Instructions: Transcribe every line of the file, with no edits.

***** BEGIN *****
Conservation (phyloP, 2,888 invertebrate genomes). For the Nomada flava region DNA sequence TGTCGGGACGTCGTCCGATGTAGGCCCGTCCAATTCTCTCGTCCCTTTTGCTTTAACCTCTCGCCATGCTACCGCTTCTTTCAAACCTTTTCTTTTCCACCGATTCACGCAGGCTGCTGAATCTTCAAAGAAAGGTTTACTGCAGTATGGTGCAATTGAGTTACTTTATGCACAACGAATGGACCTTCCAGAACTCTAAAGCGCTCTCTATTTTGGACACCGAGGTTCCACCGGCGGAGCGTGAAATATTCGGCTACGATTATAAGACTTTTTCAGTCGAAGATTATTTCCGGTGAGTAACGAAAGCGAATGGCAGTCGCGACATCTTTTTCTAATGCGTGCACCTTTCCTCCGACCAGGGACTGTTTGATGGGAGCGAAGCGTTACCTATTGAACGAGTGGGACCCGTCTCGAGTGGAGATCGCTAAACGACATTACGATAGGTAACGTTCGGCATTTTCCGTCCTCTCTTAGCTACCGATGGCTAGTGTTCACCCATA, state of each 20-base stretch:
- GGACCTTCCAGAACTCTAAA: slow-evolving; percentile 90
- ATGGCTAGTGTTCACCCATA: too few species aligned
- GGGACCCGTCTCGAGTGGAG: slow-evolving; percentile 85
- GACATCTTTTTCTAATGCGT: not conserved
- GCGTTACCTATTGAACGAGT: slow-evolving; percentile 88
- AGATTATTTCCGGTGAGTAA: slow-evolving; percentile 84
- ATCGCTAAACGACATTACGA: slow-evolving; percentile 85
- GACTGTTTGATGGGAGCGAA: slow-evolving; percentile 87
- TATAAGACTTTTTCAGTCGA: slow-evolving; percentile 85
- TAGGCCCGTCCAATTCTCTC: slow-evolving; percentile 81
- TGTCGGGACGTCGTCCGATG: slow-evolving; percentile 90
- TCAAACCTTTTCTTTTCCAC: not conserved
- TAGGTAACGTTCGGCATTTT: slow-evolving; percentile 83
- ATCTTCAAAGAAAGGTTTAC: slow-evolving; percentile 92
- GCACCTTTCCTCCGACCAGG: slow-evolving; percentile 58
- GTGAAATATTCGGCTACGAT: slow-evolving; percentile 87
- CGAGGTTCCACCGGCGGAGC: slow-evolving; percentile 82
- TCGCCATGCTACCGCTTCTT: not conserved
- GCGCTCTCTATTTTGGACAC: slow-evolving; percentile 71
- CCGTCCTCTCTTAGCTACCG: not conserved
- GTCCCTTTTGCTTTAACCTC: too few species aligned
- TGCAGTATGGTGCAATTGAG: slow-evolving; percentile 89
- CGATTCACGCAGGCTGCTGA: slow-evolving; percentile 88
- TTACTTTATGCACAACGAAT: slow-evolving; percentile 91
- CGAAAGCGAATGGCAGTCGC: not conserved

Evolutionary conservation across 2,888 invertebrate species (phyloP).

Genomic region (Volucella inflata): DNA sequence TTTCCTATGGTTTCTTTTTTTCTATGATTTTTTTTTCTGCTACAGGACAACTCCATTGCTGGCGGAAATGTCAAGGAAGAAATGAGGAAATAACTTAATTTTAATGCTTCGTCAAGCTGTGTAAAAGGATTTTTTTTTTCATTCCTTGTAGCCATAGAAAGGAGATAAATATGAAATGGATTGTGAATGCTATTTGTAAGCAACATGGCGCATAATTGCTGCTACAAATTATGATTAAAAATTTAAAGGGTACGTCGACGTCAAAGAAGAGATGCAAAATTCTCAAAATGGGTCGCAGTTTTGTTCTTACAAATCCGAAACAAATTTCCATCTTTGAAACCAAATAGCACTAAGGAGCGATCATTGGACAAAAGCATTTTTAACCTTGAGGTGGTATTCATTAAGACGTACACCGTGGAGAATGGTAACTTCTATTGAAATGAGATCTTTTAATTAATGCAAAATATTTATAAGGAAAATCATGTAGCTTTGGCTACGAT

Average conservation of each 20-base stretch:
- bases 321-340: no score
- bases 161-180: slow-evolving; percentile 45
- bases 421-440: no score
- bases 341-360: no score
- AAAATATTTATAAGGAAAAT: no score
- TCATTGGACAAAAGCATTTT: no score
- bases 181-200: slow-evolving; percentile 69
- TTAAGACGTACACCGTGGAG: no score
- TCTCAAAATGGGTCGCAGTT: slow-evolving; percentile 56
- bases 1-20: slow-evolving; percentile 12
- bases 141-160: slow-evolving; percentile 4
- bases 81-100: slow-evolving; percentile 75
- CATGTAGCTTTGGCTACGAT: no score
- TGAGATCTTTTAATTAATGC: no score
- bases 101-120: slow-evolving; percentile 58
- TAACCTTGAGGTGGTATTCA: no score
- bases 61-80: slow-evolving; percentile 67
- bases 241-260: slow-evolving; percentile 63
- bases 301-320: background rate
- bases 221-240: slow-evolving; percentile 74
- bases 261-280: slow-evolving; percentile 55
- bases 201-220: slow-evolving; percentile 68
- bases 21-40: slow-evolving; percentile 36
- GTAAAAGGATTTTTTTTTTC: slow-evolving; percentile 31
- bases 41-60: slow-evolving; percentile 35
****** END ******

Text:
Conservation (phyloP, 2,888 invertebrate genomes). For the Nomada flava region DNA sequence TGTCGGGACGTCGTCCGATGTAGGCCCGTCCAATTCTCTCGTCCCTTTTGCTTTAACCTCTCGCCATGCTACCGCTTCTTTCAAACCTTTTCTTTTCCACCGATTCACGCAGGCTGCTGAATCTTCAAAGAAAGGTTTACTGCAGTATGGTGCAATTGAGTTACTTTATGCACAACGAATGGACCTTCCAGAACTCTAAAGCGCTCTCTATTTTGGACACCGAGGTTCCACCGGCGGAGCGTGAAATATTCGGCTACGATTATAAGACTTTTTCAGTCGAAGATTATTTCCGGTGAGTAACGAAAGCGAATGGCAGTCGCGACATCTTTTTCTAATGCGTGCACCTTTCCTCCGACCAGGGACTGTTTGATGGGAGCGAAGCGTTACCTATTGAACGAGTGGGACCCGTCTCGAGTGGAGATCGCTAAACGACATTACGATAGGTAACGTTCGGCATTTTCCGTCCTCTCTTAGCTACCGATGGCTAGTGTTCACCCATA, state of each 20-base stretch:
- GGACCTTCCAGAACTCTAAA: slow-evolving; percentile 90
- ATGGCTAGTGTTCACCCATA: too few species aligned
- GGGACCCGTCTCGAGTGGAG: slow-evolving; percentile 85
- GACATCTTTTTCTAATGCGT: not conserved
- GCGTTACCTATTGAACGAGT: slow-evolving; percentile 88
- AGATTATTTCCGGTGAGTAA: slow-evolving; percentile 84
- ATCGCTAAACGACATTACGA: slow-evolving; percentile 85
- GACTGTTTGATGGGAGCGAA: slow-evolving; percentile 87
- TATAAGACTTTTTCAGTCGA: slow-evolving; percentile 85
- TAGGCCCGTCCAATTCTCTC: slow-evolving; percentile 81
- TGTCGGGACGTCGTCCGATG: slow-evolving; percentile 90
- TCAAACCTTTTCTTTTCCAC: not conserved
- TAGGTAACGTTCGGCATTTT: slow-evolving; percentile 83
- ATCTTCAAAGAAAGGTTTAC: slow-evolving; percentile 92
- GCACCTTTCCTCCGACCAGG: slow-evolving; percentile 58
- GTGAAATATTCGGCTACGAT: slow-evolving; percentile 87
- CGAGGTTCCACCGGCGGAGC: slow-evolving; percentile 82
- TCGCCATGCTACCGCTTCTT: not conserved
- GCGCTCTCTATTTTGGACAC: slow-evolving; percentile 71
- CCGTCCTCTCTTAGCTACCG: not conserved
- GTCCCTTTTGCTTTAACCTC: too few species aligned
- TGCAGTATGGTGCAATTGAG: slow-evolving; percentile 89
- CGATTCACGCAGGCTGCTGA: slow-evolving; percentile 88
- TTACTTTATGCACAACGAAT: slow-evolving; percentile 91
- CGAAAGCGAATGGCAGTCGC: not conserved

Evolutionary conservation across 2,888 invertebrate species (phyloP).

Genomic region (Volucella inflata): DNA sequence TTTCCTATGGTTTCTTTTTTTCTATGATTTTTTTTTCTGCTACAGGACAACTCCATTGCTGGCGGAAATGTCAAGGAAGAAATGAGGAAATAACTTAATTTTAATGCTTCGTCAAGCTGTGTAAAAGGATTTTTTTTTTCATTCCTTGTAGCCATAGAAAGGAGATAAATATGAAATGGATTGTGAATGCTATTTGTAAGCAACATGGCGCATAATTGCTGCTACAAATTATGATTAAAAATTTAAAGGGTACGTCGACGTCAAAGAAGAGATGCAAAATTCTCAAAATGGGTCGCAGTTTTGTTCTTACAAATCCGAAACAAATTTCCATCTTTGAAACCAAATAGCACTAAGGAGCGATCATTGGACAAAAGCATTTTTAACCTTGAGGTGGTATTCATTAAGACGTACACCGTGGAGAATGGTAACTTCTATTGAAATGAGATCTTTTAATTAATGCAAAATATTTATAAGGAAAATCATGTAGCTTTGGCTACGAT

Average conservation of each 20-base stretch:
- bases 321-340: no score
- bases 161-180: slow-evolving; percentile 45
- bases 421-440: no score
- bases 341-360: no score
- AAAATATTTATAAGGAAAAT: no score
- TCATTGGACAAAAGCATTTT: no score
- bases 181-200: slow-evolving; percentile 69
- TTAAGACGTACACCGTGGAG: no score
- TCTCAAAATGGGTCGCAGTT: slow-evolving; percentile 56
- bases 1-20: slow-evolving; percentile 12
- bases 141-160: slow-evolving; percentile 4
- bases 81-100: slow-evolving; percentile 75
- CATGTAGCTTTGGCTACGAT: no score
- TGAGATCTTTTAATTAATGC: no score
- bases 101-120: slow-evolving; percentile 58
- TAACCTTGAGGTGGTATTCA: no score
- bases 61-80: slow-evolving; percentile 67
- bases 241-260: slow-evolving; percentile 63
- bases 301-320: background rate
- bases 221-240: slow-evolving; percentile 74
- bases 261-280: slow-evolving; percentile 55
- bases 201-220: slow-evolving; percentile 68
- bases 21-40: slow-evolving; percentile 36
- GTAAAAGGATTTTTTTTTTC: slow-evolving; percentile 31
- bases 41-60: slow-evolving; percentile 35